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As Governor Chris Christie sinks under a bridge load of scandal, other potential Republican presidential candidates are looking hungry.
Among them is Governor Scott Walker of Wisconsin, who triggered mass protests when he "dropped the bomb" and ended public employees' collective bargaining rights. Since he survived a grassroots recall campaign, Walker has been hitting the rubber chicken circuit, visiting his billionaire backers in other states, and of course flogging his new book, "Unintimidated: A Governor's Story and a Nation's Challenge."
(If you haven't read Ian Murphy's hilarious review of "Unintimidated," in the February issue of The Progressive, you should check it out right now.)
Walker, who gave a rather uninspiring speech at last year's Republican National Convention, will have to outpace the equally rightwing Wisconsinite Paul Ryan, who is much more accustomed to the national spotlight.
Republican party insiders think he might do it. An article in Politico today even nominated Walker as the new flavor of the month.
"Walker's reputation is as a conservative's conservative who can still win over moderates," Politico's Anna Palmer opines. "That's an attractive combination for party insiders who need a candidate who can survive a GOP primary and still pivot to the national stage with broad appeal."
As a governor, Walker can run as a Washington outsider, while Ryan, chairman of the powerful House Budget Committee and a key player in the budget deal recently signed by the President, can hardly make that claim.
Union-busting and far right positions on issues like birth control and abortion play well with the base, which is a big plus in the Republican primaries. And despite his extremely divisive governorship, Walker has three times more money than his largely unknown Democratic rival, Mary Burke. He seems poised to win re-election despite a lackluster economic record, massive protests and a state that's so bitterly divided over his policies.
Winning three times in a row in Wisconsin, a state that has traditionally gone Democratic in Presidential elections, makes Walker a Republican dream come true on paper. They see him as a rightwing, base-pleasing union-buster with crossover appeal.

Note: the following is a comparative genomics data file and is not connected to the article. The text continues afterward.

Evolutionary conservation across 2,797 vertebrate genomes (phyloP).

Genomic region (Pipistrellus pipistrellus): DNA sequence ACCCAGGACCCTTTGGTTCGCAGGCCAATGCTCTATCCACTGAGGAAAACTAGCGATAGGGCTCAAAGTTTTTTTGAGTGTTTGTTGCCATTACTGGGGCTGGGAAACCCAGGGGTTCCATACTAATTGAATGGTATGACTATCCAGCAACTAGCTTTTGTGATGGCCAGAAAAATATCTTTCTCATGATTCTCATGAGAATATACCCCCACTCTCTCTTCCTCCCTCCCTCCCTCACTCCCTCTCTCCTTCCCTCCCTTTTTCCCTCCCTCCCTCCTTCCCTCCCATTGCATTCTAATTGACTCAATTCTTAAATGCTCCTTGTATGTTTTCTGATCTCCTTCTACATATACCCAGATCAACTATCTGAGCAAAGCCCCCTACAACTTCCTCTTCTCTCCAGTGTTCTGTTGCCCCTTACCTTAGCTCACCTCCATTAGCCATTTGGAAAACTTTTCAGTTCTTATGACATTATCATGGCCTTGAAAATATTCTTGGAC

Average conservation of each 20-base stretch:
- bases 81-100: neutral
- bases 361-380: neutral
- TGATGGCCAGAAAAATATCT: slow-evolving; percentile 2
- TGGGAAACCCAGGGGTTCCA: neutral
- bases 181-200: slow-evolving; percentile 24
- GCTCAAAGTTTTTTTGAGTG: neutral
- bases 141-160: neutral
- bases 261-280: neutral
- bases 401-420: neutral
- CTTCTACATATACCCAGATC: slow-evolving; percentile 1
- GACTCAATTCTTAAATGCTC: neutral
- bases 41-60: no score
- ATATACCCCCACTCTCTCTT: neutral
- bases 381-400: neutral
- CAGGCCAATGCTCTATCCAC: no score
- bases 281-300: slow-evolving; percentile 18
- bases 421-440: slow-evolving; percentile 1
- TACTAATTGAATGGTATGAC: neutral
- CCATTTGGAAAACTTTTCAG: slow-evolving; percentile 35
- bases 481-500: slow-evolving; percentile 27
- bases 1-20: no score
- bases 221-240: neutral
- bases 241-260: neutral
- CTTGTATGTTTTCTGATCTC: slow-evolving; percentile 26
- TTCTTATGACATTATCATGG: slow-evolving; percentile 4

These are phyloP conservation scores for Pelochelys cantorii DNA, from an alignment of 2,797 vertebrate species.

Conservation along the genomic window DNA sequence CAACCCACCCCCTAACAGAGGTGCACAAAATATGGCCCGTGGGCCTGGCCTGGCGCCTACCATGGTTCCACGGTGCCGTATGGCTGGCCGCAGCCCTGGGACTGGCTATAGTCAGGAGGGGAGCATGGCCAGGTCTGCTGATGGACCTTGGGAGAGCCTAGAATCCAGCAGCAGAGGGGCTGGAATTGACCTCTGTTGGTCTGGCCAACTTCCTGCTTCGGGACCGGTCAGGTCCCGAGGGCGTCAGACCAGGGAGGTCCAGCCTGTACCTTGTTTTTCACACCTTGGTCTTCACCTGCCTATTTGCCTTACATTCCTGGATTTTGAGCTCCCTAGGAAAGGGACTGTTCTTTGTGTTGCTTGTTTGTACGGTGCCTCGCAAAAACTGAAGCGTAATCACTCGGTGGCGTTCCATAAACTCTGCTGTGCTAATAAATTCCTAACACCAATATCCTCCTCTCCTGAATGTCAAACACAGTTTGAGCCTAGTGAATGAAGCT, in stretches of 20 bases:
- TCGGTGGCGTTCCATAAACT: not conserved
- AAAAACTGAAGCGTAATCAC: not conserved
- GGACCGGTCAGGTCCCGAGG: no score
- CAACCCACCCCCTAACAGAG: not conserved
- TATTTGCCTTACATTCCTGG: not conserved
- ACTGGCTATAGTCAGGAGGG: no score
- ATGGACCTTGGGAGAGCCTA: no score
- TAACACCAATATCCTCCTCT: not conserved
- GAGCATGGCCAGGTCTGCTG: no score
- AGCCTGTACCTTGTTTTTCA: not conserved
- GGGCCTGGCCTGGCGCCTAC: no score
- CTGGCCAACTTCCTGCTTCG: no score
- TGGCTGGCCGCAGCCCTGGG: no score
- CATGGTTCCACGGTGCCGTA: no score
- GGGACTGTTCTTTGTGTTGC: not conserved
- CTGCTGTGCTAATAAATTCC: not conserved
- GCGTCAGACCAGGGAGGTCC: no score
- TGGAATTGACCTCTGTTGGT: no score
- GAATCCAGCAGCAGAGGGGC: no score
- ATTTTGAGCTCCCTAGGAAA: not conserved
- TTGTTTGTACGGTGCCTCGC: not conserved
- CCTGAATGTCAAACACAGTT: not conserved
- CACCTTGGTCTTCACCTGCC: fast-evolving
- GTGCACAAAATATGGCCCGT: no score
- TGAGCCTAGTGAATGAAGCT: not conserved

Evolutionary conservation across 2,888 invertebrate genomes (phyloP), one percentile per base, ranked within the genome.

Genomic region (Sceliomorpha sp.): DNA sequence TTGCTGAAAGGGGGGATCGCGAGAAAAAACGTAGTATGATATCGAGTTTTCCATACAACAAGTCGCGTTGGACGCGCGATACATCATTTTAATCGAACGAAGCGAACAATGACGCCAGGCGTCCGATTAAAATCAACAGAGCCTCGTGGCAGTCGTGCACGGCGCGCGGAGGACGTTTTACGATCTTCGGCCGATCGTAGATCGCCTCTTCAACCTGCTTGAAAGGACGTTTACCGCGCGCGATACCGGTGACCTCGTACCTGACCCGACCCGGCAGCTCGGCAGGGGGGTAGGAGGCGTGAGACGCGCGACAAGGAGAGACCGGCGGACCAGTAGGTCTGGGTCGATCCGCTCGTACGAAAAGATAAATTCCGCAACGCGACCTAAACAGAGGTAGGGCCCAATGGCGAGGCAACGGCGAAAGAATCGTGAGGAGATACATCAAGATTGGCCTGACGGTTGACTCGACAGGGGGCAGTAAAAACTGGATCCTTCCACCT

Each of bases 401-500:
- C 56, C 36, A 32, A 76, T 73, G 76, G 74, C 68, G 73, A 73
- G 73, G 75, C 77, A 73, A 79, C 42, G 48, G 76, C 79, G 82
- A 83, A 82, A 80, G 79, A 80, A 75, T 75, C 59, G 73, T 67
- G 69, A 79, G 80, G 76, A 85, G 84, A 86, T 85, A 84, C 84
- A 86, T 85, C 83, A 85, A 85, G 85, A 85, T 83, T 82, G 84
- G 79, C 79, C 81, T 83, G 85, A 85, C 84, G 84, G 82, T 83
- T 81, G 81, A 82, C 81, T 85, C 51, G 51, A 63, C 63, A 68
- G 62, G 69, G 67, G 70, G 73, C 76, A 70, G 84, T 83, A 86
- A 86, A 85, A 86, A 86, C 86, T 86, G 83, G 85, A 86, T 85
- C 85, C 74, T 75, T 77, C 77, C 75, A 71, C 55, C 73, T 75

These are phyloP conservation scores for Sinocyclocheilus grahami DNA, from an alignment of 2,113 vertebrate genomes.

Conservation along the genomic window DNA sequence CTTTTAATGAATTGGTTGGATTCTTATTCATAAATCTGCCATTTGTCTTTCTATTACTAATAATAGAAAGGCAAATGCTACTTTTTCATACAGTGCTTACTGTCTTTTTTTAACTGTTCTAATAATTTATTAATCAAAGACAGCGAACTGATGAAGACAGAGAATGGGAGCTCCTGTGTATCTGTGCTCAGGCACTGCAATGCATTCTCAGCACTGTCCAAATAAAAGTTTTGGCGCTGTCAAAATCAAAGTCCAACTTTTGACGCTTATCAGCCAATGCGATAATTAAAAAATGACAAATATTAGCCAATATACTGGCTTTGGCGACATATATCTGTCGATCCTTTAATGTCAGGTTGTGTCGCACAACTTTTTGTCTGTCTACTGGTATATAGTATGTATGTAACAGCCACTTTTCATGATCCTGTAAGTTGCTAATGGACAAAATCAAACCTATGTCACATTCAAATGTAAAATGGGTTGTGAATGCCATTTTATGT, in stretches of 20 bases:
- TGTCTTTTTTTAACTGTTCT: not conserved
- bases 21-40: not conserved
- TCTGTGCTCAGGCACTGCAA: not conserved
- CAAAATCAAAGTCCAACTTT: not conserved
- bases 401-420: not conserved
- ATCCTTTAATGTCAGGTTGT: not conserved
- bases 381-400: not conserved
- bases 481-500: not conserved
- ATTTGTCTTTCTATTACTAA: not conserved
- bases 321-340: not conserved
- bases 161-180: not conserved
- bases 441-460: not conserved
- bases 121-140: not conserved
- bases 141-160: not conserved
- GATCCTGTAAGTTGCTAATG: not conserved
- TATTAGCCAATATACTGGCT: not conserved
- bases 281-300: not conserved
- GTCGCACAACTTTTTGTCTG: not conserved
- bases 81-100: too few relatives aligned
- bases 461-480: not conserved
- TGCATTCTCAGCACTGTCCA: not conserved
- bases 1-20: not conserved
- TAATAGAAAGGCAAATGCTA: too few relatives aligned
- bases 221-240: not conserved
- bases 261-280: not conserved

Mary Burke, who avoided appearing in public with President Obama on a recent Presidential visit to Wisconsin, is at 41 percent in the most recent polling. Meanwhile, Walker sits at 47 percent. That's about the same margin Walker consistently held over his two-time Democratic rival Tom Barrett, the mayor of Milwaukee who lost to Walker in 2010 and again in the 2012 recall election.
The Burke campaign is clearly focused on trying to win swing voters by avoiding association with the grassroots activism that drove the recall. They've even stated that Burke agrees with Walker on cutting public employee benefits, and now she's dodging public association with the President.
However, Burke did recently announce her support for a minimum wage hike from $7.25 to $10.10 an hour in Wisconsin.
Paul Fanlund, editor of The Capital Times in Madison, writes that Burke might have a winning strategy as she seeks to appeal specifically to swing voters, as opposed to the base. But it's hard to see how any candidate could focus so narrowly on undecided voters and still count on getting core supporters to the polls in the numbers necessary to overcome such a powerful opponent.
But Republicans around the country who are getting ready to jump on the Walker for President bandwagon should be warned: Christie isn't the only potential 2016 candidate dogged by scandals.
Of that impressive $5 million Walker raised in the second half of 2013, $86,000 went directly to defense lawyers.
There is an ongoing John Doe probe that leads directly to the Walker campaign. And in an earlier probe, "Walker's campaign paid nearly $650,000 for lawyers representing the governor and his campaign committee," according to Jason Stein of the Journal Sentinel.
He might be Politico's flavor of the month, but Republicans should watch out: Walker may have a bridge or two he's trying to sell you.
Photo: Flickr user Edward David, creative commons licensed.